Goggles, or eye visors, are used to provide cover to the eyes, protecting them from splashes. The goggles are sprayed with an anti-fogging solution before being worn. On October 21, the US Centers for Disease Control and Prevention (CDC) announced stringent new guidelines for healthcare personnel who may be dealing with Ebola patients. In the new guidelines, health workers are advised to use a single use disposable full face shield as goggles may not provide complete skin coverage.
Covers the mouth to protect from sprays of blood or body fluids from patients. When wearing a respirator, the medical worker must tear this outer mask to allow the respirator through.
A respirator is worn to protect the wearer from a patient's coughs. According to guidelines from the medical charity Medecins Sans Frontieres (MSF), the respirator should be put on second, right after donning the overalls.
A surgical scrub suit, durable hospital clothing that absorbs liquid and is easily cleaned, is worn as a baselayer underneath the overalls. It is normally tucked into rubber boots to ensure no skin is exposed.
The overalls are placed on top of the scrubs. These suits are similar to hazardous material (hazmat) suits worn in toxic environments. The team member supervising the process should check that the equipment is not damaged.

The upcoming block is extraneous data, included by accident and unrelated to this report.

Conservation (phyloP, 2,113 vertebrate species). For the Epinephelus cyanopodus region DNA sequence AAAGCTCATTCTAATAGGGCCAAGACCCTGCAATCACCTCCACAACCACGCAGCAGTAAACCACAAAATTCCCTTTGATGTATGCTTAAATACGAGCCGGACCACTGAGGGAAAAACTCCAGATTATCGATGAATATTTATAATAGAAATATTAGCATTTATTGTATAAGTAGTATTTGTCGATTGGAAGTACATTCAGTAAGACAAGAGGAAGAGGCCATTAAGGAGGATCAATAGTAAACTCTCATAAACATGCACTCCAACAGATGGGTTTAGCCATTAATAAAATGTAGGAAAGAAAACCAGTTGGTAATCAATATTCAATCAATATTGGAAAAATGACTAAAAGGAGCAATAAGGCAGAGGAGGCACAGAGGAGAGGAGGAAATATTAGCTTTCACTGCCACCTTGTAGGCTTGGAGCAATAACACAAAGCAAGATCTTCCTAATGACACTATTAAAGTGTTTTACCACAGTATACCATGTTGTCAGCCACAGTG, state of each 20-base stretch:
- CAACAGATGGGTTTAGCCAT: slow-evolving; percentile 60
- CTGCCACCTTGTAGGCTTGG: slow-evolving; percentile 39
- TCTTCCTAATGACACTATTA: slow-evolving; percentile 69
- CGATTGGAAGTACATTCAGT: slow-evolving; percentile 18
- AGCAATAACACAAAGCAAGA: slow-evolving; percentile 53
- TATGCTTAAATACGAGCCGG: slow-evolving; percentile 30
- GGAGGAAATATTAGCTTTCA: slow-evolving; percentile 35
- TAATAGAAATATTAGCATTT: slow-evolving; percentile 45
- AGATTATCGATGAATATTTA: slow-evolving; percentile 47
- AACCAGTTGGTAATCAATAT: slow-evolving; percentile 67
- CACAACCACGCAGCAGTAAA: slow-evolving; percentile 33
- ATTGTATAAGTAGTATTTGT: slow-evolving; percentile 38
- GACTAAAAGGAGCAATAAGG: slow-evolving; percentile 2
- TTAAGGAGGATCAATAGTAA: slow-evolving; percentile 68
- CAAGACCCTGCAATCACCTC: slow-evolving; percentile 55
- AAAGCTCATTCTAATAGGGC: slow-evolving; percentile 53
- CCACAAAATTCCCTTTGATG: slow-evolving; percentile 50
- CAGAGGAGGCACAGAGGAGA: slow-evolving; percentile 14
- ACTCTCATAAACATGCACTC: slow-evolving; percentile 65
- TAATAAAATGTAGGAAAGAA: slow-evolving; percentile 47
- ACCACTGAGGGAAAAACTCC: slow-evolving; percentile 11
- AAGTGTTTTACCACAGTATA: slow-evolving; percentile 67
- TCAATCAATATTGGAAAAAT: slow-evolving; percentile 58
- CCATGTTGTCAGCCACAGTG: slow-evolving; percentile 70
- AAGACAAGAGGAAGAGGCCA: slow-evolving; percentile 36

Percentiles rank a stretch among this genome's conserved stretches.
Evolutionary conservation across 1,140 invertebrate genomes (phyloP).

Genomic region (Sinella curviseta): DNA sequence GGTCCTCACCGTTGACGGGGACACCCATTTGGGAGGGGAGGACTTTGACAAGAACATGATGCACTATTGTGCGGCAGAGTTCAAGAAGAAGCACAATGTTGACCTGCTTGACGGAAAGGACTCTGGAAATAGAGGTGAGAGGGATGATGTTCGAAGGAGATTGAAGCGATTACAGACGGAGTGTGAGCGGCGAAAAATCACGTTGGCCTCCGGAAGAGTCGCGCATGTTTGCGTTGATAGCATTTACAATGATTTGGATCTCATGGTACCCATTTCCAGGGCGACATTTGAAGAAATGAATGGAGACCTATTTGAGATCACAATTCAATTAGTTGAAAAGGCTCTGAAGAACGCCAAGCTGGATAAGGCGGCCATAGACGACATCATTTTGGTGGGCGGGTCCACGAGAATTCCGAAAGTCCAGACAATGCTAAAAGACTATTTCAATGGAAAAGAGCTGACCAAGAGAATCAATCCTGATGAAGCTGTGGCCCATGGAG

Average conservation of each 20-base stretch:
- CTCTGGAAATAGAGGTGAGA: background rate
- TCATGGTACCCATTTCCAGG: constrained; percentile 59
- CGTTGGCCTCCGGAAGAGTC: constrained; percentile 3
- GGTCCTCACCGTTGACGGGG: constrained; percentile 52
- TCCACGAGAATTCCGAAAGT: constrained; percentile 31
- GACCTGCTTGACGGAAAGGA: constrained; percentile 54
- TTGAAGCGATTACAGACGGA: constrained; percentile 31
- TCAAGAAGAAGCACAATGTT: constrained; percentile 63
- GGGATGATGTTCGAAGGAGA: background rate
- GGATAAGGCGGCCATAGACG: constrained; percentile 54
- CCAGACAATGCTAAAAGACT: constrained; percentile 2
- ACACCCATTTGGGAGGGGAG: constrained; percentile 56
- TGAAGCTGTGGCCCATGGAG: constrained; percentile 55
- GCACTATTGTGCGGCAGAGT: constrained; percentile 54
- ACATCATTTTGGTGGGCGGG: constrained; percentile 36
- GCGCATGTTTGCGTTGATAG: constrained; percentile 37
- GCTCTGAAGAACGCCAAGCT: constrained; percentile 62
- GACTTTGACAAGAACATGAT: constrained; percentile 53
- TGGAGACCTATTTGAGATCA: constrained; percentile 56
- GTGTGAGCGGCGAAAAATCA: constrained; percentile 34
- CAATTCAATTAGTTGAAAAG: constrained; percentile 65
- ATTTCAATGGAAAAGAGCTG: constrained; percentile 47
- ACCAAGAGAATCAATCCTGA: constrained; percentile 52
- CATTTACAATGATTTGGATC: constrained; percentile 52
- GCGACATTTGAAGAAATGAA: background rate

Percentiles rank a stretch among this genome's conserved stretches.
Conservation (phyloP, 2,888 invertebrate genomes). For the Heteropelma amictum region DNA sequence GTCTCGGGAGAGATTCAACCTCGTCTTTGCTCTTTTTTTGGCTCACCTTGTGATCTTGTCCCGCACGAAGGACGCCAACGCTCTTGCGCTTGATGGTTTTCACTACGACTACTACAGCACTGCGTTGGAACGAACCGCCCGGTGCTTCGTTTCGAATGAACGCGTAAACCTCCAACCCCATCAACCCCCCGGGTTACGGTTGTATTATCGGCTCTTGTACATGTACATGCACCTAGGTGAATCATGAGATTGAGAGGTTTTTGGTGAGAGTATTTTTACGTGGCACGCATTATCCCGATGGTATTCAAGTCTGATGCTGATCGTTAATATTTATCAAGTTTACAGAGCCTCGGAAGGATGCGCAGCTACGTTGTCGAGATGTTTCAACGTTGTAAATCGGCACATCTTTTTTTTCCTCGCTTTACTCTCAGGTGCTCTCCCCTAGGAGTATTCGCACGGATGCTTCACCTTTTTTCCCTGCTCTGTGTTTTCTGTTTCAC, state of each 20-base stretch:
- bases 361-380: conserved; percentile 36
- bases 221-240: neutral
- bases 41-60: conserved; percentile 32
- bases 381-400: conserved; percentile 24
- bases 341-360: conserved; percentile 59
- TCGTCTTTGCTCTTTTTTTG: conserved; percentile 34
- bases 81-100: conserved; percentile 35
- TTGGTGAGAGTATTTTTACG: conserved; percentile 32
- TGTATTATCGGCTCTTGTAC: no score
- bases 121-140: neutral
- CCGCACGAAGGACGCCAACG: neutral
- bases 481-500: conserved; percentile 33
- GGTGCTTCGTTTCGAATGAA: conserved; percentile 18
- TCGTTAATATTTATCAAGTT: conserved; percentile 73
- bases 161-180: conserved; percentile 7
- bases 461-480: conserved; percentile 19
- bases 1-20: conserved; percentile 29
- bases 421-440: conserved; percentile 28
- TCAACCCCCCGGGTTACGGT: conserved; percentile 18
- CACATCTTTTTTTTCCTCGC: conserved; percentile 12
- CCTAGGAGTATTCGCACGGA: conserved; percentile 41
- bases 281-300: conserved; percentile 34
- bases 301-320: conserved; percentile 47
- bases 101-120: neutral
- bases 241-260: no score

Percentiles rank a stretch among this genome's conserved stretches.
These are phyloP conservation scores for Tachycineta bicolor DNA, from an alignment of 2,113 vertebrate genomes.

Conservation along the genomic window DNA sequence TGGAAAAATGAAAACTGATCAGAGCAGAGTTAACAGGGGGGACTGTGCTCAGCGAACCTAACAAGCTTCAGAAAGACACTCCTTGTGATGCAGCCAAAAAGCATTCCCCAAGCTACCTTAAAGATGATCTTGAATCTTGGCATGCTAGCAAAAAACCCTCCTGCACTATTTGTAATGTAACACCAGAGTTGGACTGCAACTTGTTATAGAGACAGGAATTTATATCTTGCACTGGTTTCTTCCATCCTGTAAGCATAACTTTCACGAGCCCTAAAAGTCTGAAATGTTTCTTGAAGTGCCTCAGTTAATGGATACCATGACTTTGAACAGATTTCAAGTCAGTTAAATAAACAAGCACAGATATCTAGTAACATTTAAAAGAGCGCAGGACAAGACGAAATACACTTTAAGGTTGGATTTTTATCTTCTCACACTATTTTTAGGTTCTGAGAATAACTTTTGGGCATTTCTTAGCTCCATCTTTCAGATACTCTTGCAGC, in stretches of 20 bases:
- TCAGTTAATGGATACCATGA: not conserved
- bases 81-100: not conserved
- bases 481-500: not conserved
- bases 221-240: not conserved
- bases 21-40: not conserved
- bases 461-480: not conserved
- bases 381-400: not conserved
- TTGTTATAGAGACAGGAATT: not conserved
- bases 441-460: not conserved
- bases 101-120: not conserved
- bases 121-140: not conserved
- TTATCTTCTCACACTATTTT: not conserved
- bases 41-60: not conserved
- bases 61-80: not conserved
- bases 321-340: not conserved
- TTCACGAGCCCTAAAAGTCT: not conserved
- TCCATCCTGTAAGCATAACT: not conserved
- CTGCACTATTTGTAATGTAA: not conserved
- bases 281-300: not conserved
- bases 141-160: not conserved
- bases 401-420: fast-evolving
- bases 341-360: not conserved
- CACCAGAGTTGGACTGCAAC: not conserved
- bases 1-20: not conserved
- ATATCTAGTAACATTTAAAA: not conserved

A minimum two sets of gloves are required, covering the suit cuff. When putting on the gloves, care must be taken to ensure that no skin is exposed and that they are worn in such a way that any fluid on the sleeve will run off the suit and glove. Medical workers must change gloves between patients, performing thorough hand hygiene before donning a new pair. Heavy duty gloves are used whenever workers need to handle infectious waste.
A waterproof apron is placed on top of the overalls as a final layer of protective clothing.
Ebola health workers typically wear rubber boots, with the scrubs tucked into the footwear. If boots are unavailable, workers must wear closed, puncture and fluid-resistant shoes.